Check out the Michigan Humane Society blog on Wednesdays to see common pet behavior questions answered by our Senior Director of Operations and pet behavior expert, CJ Bentley. If you have an immediate behavior concern with your pet, please call a qualified trainer or behaviorist! If you have a non-urgent question you would like answered on the blog, you can comment here or email us at mail(at)

Senior Director of Operations CJ Bentley and her adopted dog, Rogue

Senior Director of Operations CJ Bentley and her adopted dog, Rogue

“I would like some tips for training multiple dogs at the same time.”

The easy answer here is “you don’t.” But I don’t REALLY mean that. Let’s say instead, that at FIRST you don’t. Believe me, I’ve tried. Here’s what can work. Train them one at a time. Since training sessions should be kept short anyway, maybe you can have one dog walked while you train one and then switch ‘em out. If you’re on your own, you’ll need to get creative to separate them while you train.

Really you just need about 10 minutes per day for your formal training sessions. The key with multiple dogs is to use their names (or a different cue word) for each dog. So Scruffy learns Scruffy sit. Or Scruffy stay. And Rover learns Rover sit, etc. Then when they are able to obey the commands separately, you can practice together and they’ll know who’s supposed to be doing what. You can also (dogs are so smart) teach them commands together so they know when you say “dogs come” that means both of them. A terrific booklet that can help with training multiple dogs is called “Feeling Outnumbered” by Patricia McConnell, PhD. You can order via

“My bigger dog has never really enjoyed playing. Our newer dog has been experimenting with fetch. He enjoys it. The bigger dog takes any toy we play fetch with and destroys it. We want to make him feel included but when we try to play with him, he fetches the toy, takes it into the corner, and promptly rips it to shreds. The speed of his toy destruction is really incredible. He can get the head off a teddy before I can walk 4 steps across the room to save it. He knows he is not supposed to chew up toys but it is just more than he can bare when we play fetch. We can do all the things he loves to do first but the minute fetching starts he becomes this bully. What is going on (other than my dog is a toddler who doesn’t let anyone do something he doesn’t understand) and how can I stop it?”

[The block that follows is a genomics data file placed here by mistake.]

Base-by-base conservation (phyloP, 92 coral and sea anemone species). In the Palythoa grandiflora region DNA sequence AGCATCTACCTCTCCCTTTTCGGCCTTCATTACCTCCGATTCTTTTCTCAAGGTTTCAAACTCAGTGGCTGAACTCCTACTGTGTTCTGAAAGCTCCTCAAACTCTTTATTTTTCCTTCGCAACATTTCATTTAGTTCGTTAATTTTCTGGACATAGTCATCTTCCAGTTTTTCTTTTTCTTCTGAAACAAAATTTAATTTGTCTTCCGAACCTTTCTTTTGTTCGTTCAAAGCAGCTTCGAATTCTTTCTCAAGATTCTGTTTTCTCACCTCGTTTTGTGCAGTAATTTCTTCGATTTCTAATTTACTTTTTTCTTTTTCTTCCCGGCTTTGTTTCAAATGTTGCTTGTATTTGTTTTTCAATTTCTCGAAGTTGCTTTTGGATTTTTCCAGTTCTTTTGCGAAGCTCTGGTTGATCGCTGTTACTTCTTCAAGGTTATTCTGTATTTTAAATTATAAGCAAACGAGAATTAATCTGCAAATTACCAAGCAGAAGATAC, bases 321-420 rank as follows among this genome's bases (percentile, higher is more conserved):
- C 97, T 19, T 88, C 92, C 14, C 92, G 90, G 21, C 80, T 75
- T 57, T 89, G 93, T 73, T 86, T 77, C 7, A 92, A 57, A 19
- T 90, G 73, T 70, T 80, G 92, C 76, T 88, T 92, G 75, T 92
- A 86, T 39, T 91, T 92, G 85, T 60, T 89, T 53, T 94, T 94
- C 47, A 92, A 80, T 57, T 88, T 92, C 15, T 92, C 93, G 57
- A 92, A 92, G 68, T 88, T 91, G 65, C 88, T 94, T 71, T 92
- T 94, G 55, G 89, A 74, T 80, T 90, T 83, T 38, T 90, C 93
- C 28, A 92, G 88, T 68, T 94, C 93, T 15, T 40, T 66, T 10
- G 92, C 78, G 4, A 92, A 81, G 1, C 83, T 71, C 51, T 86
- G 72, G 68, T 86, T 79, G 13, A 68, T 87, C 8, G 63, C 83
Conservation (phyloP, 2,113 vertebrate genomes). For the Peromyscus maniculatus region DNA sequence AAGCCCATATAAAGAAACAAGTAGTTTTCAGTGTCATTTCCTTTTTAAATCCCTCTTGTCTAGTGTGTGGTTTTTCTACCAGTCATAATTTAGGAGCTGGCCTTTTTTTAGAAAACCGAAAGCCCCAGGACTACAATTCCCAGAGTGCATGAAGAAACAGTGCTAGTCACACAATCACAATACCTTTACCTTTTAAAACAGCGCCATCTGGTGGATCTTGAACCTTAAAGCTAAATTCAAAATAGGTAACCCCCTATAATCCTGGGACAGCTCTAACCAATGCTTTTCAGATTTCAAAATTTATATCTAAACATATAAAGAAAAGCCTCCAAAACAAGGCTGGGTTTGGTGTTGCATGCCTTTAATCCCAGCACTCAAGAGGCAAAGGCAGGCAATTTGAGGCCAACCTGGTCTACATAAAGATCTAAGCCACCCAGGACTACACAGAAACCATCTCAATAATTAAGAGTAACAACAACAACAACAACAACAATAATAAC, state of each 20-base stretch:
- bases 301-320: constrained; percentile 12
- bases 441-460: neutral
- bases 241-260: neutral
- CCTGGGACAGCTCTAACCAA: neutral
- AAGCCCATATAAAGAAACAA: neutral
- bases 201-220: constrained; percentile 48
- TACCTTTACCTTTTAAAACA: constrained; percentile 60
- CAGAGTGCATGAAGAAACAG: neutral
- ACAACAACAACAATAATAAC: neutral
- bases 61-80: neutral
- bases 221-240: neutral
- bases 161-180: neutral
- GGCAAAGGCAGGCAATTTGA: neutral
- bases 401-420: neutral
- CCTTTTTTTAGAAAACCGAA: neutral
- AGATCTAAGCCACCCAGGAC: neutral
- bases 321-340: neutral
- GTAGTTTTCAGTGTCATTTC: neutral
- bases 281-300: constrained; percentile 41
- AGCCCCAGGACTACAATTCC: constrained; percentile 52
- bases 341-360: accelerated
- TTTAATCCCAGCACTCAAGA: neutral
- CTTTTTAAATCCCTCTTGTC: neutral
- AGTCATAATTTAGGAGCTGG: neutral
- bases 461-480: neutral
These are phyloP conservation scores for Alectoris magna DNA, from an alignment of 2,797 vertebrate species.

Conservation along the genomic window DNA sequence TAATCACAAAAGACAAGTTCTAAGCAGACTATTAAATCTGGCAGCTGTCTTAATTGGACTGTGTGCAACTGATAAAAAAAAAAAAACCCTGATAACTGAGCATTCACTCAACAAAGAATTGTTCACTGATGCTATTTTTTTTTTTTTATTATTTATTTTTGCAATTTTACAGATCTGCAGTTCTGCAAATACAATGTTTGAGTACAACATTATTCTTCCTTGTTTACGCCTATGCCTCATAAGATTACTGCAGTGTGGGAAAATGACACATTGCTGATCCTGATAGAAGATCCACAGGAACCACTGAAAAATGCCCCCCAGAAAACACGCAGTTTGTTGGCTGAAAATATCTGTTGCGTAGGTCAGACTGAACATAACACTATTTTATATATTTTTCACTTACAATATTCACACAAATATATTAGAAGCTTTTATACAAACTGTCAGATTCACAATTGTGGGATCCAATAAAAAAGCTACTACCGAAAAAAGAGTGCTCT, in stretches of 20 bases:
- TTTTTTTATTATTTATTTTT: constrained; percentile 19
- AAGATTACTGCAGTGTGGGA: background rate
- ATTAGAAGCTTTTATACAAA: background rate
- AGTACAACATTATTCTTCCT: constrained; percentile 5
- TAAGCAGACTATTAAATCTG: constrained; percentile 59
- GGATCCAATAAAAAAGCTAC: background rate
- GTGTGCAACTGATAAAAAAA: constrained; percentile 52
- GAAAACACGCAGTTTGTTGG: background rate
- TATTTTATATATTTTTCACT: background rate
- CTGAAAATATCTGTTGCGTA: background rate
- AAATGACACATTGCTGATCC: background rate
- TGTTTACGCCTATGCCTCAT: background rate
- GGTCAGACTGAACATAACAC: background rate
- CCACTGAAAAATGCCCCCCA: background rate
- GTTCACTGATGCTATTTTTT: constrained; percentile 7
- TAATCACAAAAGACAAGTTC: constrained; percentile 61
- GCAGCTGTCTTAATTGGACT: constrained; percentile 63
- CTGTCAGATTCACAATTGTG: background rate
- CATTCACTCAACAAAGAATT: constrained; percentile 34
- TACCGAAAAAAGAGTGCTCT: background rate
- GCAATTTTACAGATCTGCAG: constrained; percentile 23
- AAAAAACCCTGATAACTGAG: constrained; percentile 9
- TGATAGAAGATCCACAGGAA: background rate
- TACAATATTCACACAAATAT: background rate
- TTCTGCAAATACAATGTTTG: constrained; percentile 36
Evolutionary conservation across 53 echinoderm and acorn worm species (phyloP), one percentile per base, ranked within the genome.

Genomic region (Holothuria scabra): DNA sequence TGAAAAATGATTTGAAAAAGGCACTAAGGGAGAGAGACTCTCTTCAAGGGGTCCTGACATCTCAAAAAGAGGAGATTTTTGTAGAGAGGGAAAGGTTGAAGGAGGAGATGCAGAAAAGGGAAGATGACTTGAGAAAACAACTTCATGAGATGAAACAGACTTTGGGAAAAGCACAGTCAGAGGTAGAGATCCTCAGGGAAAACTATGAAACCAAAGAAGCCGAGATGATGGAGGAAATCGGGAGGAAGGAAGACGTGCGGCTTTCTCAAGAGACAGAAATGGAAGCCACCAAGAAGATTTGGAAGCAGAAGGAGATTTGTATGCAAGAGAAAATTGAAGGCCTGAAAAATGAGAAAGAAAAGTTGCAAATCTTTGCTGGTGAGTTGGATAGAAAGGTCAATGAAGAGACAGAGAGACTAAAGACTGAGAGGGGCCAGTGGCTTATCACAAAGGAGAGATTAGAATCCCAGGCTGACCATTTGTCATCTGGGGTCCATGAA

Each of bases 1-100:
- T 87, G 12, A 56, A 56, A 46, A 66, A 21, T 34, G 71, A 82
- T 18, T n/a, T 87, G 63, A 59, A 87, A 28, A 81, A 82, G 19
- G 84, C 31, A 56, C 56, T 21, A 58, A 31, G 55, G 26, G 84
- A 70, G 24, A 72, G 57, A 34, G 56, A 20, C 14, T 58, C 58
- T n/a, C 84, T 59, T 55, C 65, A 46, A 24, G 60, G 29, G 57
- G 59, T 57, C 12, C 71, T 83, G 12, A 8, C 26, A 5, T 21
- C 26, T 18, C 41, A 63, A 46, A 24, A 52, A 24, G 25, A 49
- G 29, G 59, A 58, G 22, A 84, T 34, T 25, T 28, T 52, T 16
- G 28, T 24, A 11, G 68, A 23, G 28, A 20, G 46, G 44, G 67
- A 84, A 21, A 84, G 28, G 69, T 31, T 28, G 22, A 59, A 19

One of the very best things we can do as doggy “parents” is to take special care to remember that our dogs think like dogs. They don’t necessarily feel human emotions the way we do. That being said, it’s hard to know exactly what’s going on in your big dog’s head.

A qualified behaviorist may be able to observe your dogs and make a good “diagnosis” but based on your description here I would consider the following…1) your bigger dog isn’t really being a bully. He may be a little stressed over the activity, but doesn’t intend to be a jerk about it. 2) don’t worry about making the bigger dog feel included. He doesn’t seem to enjoy the activity anyway and would probably appreciate being “left out.” Again, he’s not a “people.” 3) Play fetch with lots of toys. I like the ones that can’t be torn up. Consider the Busy Buddy line…like the Barnacle (my dog’s fav), Waggle and Chuckle. If you have multiple toys, you can toss one and if it is “stolen” and removed from the game, you can continue to play with the others. Nice heavy duty toys that can’t be ripped up and also dispense food may keep the bigger boy busy while the game of fetch ensues with the other dog and other toys. That could keep everyone happy.